Fiction explores these identities to form connections to understand an increasingly diverse world.  Stories expose radically different cultures, not Americanized variations, where presupposed rules can’t be applied, and are unable to change the culture. Authors create narratives that demonstrates blanket-solutions can’t be applied to every problem and expected to work.  Instead, fiction demonstrates that solutions must be unique to problem and culture, requiring imagination in examine the setting’s effect on characters and interactions.

Writing’s Joys

Writing is meditation, providing the sign-posts to authenticity, displaying baggage unedited on the page.  In un-arguable black and white words exist a story; words for which only context and definition exist, otherwise they have no other agenda than to communicate intent and emotion.  Words communicate clarity just as a painter’s brush strokes.

There is no higher participation than recording the human story.  Fiction, sculptor, journalist, painter, etc.  all the arts keep for the future, life experience as it is now.  Fiction, essays, and articles bring currents to depths, re-contextualizing the world and experiences.  A work’s message may not be presently obvious, but the future’s ability to decontextualize reframes evidence to speak.  Art carries a voice between generations, giving validity to future generations’ movements.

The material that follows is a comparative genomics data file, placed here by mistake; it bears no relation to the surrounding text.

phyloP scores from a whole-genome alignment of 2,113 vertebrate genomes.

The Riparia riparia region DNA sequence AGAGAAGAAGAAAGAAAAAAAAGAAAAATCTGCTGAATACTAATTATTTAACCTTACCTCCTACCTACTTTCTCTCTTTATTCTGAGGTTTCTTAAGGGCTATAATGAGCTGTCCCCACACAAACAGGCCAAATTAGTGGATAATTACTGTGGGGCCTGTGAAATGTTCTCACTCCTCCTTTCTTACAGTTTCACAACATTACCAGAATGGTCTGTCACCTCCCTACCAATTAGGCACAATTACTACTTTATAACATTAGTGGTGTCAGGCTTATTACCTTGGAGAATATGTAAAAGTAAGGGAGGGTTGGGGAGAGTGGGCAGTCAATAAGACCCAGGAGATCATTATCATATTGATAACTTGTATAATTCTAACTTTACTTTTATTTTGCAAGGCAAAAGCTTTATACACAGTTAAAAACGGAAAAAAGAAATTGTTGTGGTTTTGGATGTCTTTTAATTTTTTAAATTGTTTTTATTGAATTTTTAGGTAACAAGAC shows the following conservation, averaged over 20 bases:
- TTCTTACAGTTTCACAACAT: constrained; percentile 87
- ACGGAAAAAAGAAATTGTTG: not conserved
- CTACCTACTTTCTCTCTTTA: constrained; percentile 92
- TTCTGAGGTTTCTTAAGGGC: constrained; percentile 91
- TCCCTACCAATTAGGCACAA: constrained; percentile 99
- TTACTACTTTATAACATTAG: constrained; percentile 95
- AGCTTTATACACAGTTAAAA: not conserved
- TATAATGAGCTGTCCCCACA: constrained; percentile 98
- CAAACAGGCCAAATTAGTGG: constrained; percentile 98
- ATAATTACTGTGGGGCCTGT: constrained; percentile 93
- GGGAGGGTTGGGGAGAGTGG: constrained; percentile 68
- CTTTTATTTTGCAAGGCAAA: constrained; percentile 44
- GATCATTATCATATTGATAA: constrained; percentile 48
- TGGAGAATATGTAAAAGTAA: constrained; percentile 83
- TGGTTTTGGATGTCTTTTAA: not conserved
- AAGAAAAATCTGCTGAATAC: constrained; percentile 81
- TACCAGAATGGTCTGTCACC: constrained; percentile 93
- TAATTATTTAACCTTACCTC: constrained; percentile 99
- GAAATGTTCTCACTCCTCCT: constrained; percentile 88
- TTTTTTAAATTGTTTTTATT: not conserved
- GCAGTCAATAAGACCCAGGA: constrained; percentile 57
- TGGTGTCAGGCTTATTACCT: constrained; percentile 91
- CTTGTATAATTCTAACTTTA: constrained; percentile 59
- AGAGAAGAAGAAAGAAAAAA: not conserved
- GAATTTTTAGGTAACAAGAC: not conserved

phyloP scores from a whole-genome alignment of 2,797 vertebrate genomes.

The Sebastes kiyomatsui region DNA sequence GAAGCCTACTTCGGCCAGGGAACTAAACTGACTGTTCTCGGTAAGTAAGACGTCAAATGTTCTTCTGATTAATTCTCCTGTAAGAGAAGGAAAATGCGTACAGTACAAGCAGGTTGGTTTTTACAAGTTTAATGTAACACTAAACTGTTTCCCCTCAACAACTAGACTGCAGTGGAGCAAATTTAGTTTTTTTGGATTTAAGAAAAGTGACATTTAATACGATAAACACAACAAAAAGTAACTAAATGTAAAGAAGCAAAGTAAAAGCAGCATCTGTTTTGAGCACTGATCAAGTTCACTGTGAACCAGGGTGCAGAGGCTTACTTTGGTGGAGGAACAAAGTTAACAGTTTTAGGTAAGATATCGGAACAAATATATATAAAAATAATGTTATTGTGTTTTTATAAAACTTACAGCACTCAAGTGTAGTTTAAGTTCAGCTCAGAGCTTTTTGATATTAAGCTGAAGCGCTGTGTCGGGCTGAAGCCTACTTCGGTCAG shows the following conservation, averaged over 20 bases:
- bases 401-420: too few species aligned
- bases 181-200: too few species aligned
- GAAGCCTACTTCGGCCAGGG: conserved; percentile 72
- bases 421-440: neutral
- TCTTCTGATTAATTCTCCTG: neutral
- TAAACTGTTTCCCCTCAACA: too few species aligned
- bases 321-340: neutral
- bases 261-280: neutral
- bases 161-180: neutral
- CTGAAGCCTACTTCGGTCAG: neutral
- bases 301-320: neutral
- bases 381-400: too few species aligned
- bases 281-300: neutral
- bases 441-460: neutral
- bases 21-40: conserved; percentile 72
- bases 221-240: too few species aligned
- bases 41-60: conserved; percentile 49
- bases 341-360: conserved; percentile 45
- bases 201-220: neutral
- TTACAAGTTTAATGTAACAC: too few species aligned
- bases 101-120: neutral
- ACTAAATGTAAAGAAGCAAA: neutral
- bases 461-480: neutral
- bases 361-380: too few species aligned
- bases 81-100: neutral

The writing process involves digging deeper into the root of a scenarios disagreements and complicities.  A writer’s imagination redevelops the world to a more agreeable inclusivity.   What is presented to the audience is the statement that cannot be tapped down.  As scenes are developed with details – evidence – around characters for complexity, makes them more relatable and appealing.  A character’s shared interests, experiences, and details with audiences extends empathy to the newly complex character, which is often Other to observer.

Writing is recording the present while creating the future – keeping the story going.

Personalized for Authenticity

Authenticity’s exposure is informed by expectations, the measurement ruler that experiences are held against.  Expectations color our how we present our authenticity, often diluting, covering up, or ignoring parts of myself that I would alienate me from those around me – the unique parts of an individual.  Conversations expressing authenticity are collaborative dialogues.  These interactions become cornerstones of authentic identity, informed by cooperative experiences.